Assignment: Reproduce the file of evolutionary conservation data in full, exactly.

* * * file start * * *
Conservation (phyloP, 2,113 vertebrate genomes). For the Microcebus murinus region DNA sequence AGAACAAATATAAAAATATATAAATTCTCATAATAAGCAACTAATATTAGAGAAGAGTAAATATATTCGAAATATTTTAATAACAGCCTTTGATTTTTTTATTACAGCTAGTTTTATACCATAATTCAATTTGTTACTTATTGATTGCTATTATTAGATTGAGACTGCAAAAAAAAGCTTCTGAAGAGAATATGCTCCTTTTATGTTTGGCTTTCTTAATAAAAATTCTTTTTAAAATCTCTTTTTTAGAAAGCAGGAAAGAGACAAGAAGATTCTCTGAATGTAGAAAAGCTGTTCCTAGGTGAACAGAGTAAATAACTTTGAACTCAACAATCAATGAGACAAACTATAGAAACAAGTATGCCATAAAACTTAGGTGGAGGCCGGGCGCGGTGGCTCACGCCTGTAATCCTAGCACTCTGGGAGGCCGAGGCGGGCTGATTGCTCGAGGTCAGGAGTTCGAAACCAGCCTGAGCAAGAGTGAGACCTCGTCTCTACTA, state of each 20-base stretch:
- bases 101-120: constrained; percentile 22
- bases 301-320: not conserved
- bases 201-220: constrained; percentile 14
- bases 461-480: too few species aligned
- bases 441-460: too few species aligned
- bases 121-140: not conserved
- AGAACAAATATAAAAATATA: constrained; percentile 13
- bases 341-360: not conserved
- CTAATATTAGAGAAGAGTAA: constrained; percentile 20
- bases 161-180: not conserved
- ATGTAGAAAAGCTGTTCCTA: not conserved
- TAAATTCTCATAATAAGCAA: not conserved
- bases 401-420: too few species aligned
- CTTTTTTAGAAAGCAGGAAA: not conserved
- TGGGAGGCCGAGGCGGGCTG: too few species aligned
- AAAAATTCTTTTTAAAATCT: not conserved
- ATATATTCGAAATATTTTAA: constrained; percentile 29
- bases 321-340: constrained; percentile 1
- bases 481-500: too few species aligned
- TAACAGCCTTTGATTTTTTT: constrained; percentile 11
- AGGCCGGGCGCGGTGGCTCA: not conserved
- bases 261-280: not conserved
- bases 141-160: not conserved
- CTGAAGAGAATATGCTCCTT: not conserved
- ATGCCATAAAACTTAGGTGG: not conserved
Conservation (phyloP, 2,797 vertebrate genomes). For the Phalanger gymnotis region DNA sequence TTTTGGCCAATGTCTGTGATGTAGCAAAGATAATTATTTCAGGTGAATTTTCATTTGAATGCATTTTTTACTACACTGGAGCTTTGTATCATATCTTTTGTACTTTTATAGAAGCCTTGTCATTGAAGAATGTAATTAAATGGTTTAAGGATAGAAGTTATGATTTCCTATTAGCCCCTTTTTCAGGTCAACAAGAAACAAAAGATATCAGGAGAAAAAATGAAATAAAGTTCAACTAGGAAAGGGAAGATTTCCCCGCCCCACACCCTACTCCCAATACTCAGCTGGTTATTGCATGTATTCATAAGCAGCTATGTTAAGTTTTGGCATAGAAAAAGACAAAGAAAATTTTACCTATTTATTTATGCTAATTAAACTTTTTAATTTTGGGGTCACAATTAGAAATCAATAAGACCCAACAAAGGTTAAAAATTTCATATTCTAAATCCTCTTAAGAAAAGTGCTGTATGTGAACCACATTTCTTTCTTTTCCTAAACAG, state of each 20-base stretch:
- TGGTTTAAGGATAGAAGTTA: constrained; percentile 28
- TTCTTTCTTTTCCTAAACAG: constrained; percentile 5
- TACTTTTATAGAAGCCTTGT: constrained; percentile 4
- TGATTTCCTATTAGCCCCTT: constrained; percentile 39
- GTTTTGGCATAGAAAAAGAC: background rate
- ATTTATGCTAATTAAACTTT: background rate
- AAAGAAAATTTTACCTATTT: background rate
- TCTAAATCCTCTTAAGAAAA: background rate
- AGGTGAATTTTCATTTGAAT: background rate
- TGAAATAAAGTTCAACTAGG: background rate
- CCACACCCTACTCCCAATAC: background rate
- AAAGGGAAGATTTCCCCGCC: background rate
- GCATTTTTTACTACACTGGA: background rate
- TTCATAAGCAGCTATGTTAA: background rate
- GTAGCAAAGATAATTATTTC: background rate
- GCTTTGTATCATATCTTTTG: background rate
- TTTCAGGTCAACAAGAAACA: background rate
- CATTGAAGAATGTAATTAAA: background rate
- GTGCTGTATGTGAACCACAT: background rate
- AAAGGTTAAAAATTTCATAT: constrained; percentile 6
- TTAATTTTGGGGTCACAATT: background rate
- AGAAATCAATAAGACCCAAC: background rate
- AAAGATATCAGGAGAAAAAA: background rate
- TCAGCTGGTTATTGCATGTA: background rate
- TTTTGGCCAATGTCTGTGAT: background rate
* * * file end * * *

Conservation (phyloP, 2,113 vertebrate genomes). For the Microcebus murinus region DNA sequence AGAACAAATATAAAAATATATAAATTCTCATAATAAGCAACTAATATTAGAGAAGAGTAAATATATTCGAAATATTTTAATAACAGCCTTTGATTTTTTTATTACAGCTAGTTTTATACCATAATTCAATTTGTTACTTATTGATTGCTATTATTAGATTGAGACTGCAAAAAAAAGCTTCTGAAGAGAATATGCTCCTTTTATGTTTGGCTTTCTTAATAAAAATTCTTTTTAAAATCTCTTTTTTAGAAAGCAGGAAAGAGACAAGAAGATTCTCTGAATGTAGAAAAGCTGTTCCTAGGTGAACAGAGTAAATAACTTTGAACTCAACAATCAATGAGACAAACTATAGAAACAAGTATGCCATAAAACTTAGGTGGAGGCCGGGCGCGGTGGCTCACGCCTGTAATCCTAGCACTCTGGGAGGCCGAGGCGGGCTGATTGCTCGAGGTCAGGAGTTCGAAACCAGCCTGAGCAAGAGTGAGACCTCGTCTCTACTA, state of each 20-base stretch:
- bases 101-120: constrained; percentile 22
- bases 301-320: not conserved
- bases 201-220: constrained; percentile 14
- bases 461-480: too few species aligned
- bases 441-460: too few species aligned
- bases 121-140: not conserved
- AGAACAAATATAAAAATATA: constrained; percentile 13
- bases 341-360: not conserved
- CTAATATTAGAGAAGAGTAA: constrained; percentile 20
- bases 161-180: not conserved
- ATGTAGAAAAGCTGTTCCTA: not conserved
- TAAATTCTCATAATAAGCAA: not conserved
- bases 401-420: too few species aligned
- CTTTTTTAGAAAGCAGGAAA: not conserved
- TGGGAGGCCGAGGCGGGCTG: too few species aligned
- AAAAATTCTTTTTAAAATCT: not conserved
- ATATATTCGAAATATTTTAA: constrained; percentile 29
- bases 321-340: constrained; percentile 1
- bases 481-500: too few species aligned
- TAACAGCCTTTGATTTTTTT: constrained; percentile 11
- AGGCCGGGCGCGGTGGCTCA: not conserved
- bases 261-280: not conserved
- bases 141-160: not conserved
- CTGAAGAGAATATGCTCCTT: not conserved
- ATGCCATAAAACTTAGGTGG: not conserved
Conservation (phyloP, 2,797 vertebrate genomes). For the Phalanger gymnotis region DNA sequence TTTTGGCCAATGTCTGTGATGTAGCAAAGATAATTATTTCAGGTGAATTTTCATTTGAATGCATTTTTTACTACACTGGAGCTTTGTATCATATCTTTTGTACTTTTATAGAAGCCTTGTCATTGAAGAATGTAATTAAATGGTTTAAGGATAGAAGTTATGATTTCCTATTAGCCCCTTTTTCAGGTCAACAAGAAACAAAAGATATCAGGAGAAAAAATGAAATAAAGTTCAACTAGGAAAGGGAAGATTTCCCCGCCCCACACCCTACTCCCAATACTCAGCTGGTTATTGCATGTATTCATAAGCAGCTATGTTAAGTTTTGGCATAGAAAAAGACAAAGAAAATTTTACCTATTTATTTATGCTAATTAAACTTTTTAATTTTGGGGTCACAATTAGAAATCAATAAGACCCAACAAAGGTTAAAAATTTCATATTCTAAATCCTCTTAAGAAAAGTGCTGTATGTGAACCACATTTCTTTCTTTTCCTAAACAG, state of each 20-base stretch:
- TGGTTTAAGGATAGAAGTTA: constrained; percentile 28
- TTCTTTCTTTTCCTAAACAG: constrained; percentile 5
- TACTTTTATAGAAGCCTTGT: constrained; percentile 4
- TGATTTCCTATTAGCCCCTT: constrained; percentile 39
- GTTTTGGCATAGAAAAAGAC: background rate
- ATTTATGCTAATTAAACTTT: background rate
- AAAGAAAATTTTACCTATTT: background rate
- TCTAAATCCTCTTAAGAAAA: background rate
- AGGTGAATTTTCATTTGAAT: background rate
- TGAAATAAAGTTCAACTAGG: background rate
- CCACACCCTACTCCCAATAC: background rate
- AAAGGGAAGATTTCCCCGCC: background rate
- GCATTTTTTACTACACTGGA: background rate
- TTCATAAGCAGCTATGTTAA: background rate
- GTAGCAAAGATAATTATTTC: background rate
- GCTTTGTATCATATCTTTTG: background rate
- TTTCAGGTCAACAAGAAACA: background rate
- CATTGAAGAATGTAATTAAA: background rate
- GTGCTGTATGTGAACCACAT: background rate
- AAAGGTTAAAAATTTCATAT: constrained; percentile 6
- TTAATTTTGGGGTCACAATT: background rate
- AGAAATCAATAAGACCCAAC: background rate
- AAAGATATCAGGAGAAAAAA: background rate
- TCAGCTGGTTATTGCATGTA: background rate
- TTTTGGCCAATGTCTGTGAT: background rate